7 Docker Anti-Patterns You Need to Avoid – Cloud CVIT.
Docker replaces software development with its simple model of containerization that lets you pack workloads into faster regenerative units. Although the docker is easy to grasp, its use is more obvious than ever. This is especially true when you want to improve the use of your docker to increase performance and efficiency.
Here are seven common docker anti-patterns that you should look for and avoid. While your containers and images may meet your immediate needs, the presence of any of these methods indicates that you are deviating from the principles of containerization, which can be even more damaging.
1. Installing updates inside containers.
Undoubtedly, the most common Docker Anti-Pattern is trying to update containers using techniques derived from traditional virtual machines. Container file systems are temporary, so any changes are made when the container stops. Their state must be reproducible.
Dockerfile Used to create images.
That means you shouldn’t run.
apt upgrade Inside their containers, they will be different from the picture they were made of. The purpose of the containers is to be freely exchanged. By separating your data from your code and dependencies, you can change the instances of the container at any time.
The patch should be applied from time to time by rebuilding your image, stopping existing containers and starting new ones based on the revised image. Community Tool Chain projects are available to simplify the process and inform you of upstream updates.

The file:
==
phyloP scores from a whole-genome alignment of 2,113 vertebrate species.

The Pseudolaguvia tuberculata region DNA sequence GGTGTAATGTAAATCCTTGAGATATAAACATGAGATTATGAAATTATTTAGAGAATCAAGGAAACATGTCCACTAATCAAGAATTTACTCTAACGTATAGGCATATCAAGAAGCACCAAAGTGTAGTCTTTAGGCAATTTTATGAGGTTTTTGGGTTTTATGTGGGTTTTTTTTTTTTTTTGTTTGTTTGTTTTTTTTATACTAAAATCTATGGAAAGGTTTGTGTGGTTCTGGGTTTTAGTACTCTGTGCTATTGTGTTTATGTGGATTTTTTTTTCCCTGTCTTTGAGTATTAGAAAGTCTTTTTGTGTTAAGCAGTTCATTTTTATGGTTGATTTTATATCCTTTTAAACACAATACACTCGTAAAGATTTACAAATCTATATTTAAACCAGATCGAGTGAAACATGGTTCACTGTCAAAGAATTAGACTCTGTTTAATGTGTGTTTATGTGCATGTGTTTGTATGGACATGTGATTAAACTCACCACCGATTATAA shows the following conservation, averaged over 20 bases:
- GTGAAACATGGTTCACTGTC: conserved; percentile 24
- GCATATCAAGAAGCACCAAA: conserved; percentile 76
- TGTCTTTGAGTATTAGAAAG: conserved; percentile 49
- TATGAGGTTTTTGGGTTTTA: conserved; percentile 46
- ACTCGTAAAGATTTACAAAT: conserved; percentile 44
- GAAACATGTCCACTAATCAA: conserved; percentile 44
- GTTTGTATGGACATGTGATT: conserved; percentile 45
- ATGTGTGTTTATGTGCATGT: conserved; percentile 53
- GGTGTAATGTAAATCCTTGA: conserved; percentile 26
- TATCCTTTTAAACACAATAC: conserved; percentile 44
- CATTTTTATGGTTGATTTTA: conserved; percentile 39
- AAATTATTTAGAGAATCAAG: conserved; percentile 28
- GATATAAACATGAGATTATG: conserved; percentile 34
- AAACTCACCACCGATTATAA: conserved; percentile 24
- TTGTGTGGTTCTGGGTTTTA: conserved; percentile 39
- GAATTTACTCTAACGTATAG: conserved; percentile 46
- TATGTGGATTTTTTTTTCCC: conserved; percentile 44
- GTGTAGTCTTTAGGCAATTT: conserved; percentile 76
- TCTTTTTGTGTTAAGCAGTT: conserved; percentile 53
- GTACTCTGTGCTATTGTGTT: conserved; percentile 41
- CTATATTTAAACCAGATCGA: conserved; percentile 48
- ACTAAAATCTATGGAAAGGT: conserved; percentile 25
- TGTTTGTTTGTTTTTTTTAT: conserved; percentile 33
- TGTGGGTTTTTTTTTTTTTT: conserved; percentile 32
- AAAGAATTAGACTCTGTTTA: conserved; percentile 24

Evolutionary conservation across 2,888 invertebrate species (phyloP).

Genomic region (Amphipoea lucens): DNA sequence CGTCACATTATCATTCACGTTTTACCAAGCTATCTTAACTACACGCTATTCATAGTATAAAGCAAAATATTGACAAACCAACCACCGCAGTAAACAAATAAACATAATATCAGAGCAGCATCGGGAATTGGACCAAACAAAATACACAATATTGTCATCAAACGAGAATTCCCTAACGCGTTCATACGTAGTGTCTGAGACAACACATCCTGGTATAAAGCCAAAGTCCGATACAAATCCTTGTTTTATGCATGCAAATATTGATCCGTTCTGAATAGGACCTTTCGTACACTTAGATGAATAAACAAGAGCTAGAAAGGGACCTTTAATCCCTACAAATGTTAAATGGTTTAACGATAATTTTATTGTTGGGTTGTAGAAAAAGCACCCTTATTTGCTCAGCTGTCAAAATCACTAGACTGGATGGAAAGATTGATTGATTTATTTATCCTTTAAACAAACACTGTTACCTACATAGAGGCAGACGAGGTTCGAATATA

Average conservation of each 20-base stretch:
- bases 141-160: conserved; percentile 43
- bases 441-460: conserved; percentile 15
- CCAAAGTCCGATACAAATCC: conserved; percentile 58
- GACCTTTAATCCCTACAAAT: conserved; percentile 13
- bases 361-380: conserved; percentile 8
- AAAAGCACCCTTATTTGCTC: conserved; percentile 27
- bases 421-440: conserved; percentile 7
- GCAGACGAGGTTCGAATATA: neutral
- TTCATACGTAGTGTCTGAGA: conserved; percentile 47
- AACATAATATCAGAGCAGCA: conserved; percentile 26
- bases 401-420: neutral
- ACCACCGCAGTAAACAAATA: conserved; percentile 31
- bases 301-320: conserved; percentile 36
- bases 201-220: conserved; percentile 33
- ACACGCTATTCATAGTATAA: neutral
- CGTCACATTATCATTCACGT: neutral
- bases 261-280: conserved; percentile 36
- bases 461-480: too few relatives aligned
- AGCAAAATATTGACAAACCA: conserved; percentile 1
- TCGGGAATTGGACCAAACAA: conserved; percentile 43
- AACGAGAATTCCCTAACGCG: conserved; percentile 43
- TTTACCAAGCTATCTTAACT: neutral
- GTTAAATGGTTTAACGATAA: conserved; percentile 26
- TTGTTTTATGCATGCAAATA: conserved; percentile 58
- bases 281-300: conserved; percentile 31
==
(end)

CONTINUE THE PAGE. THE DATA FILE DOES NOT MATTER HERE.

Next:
2. Running multiple services in one container.
Containers should be free and focused on a specific function. Although you may have previously run your web and database servers on a single physical machine, the fully decoupled approach will see the two components separately in individual containers.
This method prevents images of individual containers from getting too large. You can inspect logs from each service using the built-in docker commands and update them independently of each other.
Multiple containers give you better scalability because you can easily increase the number of copies of individual parts of your stack. Database running slow? Add some more MySQL container examples using your container orchestra, without allocating any additional resources that are already running.
3. Creates image with side effects
Docker image bleeds should be the ideal operation that always gives the same result. Is running
docker build Your wider environment should not be affected in the slightest as its sole purpose is to create an image of the container.
However, many teams create Dockerfiles that manipulate external resources. A docker file can take the form of an all-encompassing CI script that publishes releases, creates gut commits, and writes to an external API or database.
These actions are not in the docker file. Doctor image creation is an independent operation that should have its own CI pipeline phase. Release is then prepared. Separate Stage so you can always.
docker build Unexpectedly without publishing a new tag.
4. Complicating your mail file.
In a similar vein, it is possible to do too much for doctor files. Limiting your doc file to a minimal set of instructions reduces the size of your image and increases readability and maintenance.
Problems can often occur when using multi-stage docker blades. This feature makes it easy to create complex architectural layouts with reference to more than one base image. Many independent steps can indicate that you are tightly combining concerns and the couple’s process.
Find logical sections in your doctor file that serve specific purposes. Try breaking them down into individual docker files, creating self-contained utility images that can run freely to cover parts of your vast pipeline.